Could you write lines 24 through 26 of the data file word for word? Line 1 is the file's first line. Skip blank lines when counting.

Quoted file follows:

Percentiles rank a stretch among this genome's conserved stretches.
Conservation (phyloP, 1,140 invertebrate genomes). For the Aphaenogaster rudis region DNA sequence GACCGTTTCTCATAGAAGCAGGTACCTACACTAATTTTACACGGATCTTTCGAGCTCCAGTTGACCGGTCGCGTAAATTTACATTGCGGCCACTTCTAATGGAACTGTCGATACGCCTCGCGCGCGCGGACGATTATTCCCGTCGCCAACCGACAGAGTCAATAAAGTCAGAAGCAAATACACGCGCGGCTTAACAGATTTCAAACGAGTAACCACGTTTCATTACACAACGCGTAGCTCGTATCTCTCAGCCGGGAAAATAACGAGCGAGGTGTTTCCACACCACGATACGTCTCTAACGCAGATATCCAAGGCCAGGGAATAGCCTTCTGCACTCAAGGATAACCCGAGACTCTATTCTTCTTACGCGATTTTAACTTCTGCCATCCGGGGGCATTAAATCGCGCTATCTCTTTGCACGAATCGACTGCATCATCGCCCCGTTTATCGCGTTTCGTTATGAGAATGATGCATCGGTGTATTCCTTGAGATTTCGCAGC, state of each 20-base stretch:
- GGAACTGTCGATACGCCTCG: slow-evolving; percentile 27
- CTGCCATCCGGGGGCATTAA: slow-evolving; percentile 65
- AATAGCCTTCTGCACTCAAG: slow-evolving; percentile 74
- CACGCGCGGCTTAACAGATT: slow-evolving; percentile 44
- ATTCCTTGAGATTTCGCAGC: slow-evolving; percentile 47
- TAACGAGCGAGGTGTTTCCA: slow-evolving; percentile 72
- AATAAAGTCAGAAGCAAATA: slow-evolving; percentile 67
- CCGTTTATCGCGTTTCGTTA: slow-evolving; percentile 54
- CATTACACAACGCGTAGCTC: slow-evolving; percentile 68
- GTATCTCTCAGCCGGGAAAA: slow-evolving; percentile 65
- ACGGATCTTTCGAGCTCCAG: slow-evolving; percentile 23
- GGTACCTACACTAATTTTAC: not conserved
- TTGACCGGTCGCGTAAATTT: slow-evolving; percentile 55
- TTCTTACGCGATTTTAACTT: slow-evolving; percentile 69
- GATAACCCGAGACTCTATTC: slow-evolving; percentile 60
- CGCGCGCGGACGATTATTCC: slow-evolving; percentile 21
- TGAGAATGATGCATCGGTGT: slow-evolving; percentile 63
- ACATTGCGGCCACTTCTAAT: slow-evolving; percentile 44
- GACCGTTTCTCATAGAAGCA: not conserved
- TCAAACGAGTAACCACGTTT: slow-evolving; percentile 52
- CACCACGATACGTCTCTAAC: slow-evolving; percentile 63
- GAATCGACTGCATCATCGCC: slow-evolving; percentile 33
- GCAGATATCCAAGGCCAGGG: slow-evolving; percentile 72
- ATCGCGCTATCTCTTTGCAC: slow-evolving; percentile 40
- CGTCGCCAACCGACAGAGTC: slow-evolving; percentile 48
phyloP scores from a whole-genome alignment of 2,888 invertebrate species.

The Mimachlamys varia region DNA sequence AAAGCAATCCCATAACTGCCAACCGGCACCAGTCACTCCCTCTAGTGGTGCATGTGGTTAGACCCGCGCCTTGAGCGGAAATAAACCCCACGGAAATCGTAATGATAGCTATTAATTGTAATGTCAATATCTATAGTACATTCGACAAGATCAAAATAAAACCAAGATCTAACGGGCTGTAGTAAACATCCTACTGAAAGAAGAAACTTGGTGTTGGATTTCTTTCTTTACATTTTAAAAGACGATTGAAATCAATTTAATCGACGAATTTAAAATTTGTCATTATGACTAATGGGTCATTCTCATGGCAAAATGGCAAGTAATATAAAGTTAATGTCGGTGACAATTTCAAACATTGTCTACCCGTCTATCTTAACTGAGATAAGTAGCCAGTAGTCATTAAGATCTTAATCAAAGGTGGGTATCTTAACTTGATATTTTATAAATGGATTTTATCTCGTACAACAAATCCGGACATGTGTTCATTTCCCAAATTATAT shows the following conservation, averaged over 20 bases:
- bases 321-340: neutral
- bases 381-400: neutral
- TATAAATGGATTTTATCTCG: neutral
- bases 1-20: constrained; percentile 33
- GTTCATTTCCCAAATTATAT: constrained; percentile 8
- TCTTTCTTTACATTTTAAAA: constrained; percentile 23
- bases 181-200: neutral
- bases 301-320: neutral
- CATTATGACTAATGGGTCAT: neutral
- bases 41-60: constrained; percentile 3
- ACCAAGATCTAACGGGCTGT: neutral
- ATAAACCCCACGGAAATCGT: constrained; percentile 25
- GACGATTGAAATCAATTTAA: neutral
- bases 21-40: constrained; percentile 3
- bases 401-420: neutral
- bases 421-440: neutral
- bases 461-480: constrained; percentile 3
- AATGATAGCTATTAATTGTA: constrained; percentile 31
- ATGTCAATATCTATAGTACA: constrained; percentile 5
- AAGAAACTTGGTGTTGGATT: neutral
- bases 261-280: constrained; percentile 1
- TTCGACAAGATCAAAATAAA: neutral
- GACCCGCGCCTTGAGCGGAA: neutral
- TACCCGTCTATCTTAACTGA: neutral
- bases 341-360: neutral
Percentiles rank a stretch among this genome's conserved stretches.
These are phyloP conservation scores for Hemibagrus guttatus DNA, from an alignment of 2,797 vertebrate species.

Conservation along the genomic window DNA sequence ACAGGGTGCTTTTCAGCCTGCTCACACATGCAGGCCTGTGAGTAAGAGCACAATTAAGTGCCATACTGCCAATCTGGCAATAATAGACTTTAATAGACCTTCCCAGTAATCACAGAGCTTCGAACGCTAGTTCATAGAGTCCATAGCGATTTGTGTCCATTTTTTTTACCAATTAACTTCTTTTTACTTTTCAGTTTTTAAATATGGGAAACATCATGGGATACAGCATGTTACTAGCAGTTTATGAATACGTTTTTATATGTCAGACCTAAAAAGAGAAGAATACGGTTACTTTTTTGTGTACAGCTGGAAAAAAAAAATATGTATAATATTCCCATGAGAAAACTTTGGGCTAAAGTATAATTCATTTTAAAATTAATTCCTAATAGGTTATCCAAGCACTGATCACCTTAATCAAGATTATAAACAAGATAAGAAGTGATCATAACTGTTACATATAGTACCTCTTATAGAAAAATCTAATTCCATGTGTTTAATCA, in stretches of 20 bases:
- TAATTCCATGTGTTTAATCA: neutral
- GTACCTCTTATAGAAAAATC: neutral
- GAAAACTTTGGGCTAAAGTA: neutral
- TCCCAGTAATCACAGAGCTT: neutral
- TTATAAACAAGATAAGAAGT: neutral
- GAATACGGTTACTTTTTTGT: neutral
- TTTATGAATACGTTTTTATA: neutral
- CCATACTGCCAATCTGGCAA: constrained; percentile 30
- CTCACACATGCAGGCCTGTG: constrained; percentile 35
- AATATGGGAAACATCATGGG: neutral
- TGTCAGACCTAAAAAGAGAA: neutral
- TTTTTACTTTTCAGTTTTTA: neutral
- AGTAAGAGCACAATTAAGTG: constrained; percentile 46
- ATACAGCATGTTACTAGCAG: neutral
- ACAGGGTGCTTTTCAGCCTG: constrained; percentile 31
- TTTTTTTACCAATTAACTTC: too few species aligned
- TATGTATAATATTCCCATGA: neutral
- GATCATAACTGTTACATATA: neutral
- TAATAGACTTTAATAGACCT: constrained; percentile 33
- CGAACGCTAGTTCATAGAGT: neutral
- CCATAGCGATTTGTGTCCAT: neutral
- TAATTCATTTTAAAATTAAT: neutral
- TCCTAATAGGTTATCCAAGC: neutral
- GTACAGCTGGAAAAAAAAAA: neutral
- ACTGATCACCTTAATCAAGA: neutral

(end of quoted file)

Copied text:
- GAATCGACTGCATCATCGCC: slow-evolving; percentile 33
- GCAGATATCCAAGGCCAGGG: slow-evolving; percentile 72
- ATCGCGCTATCTCTTTGCAC: slow-evolving; percentile 40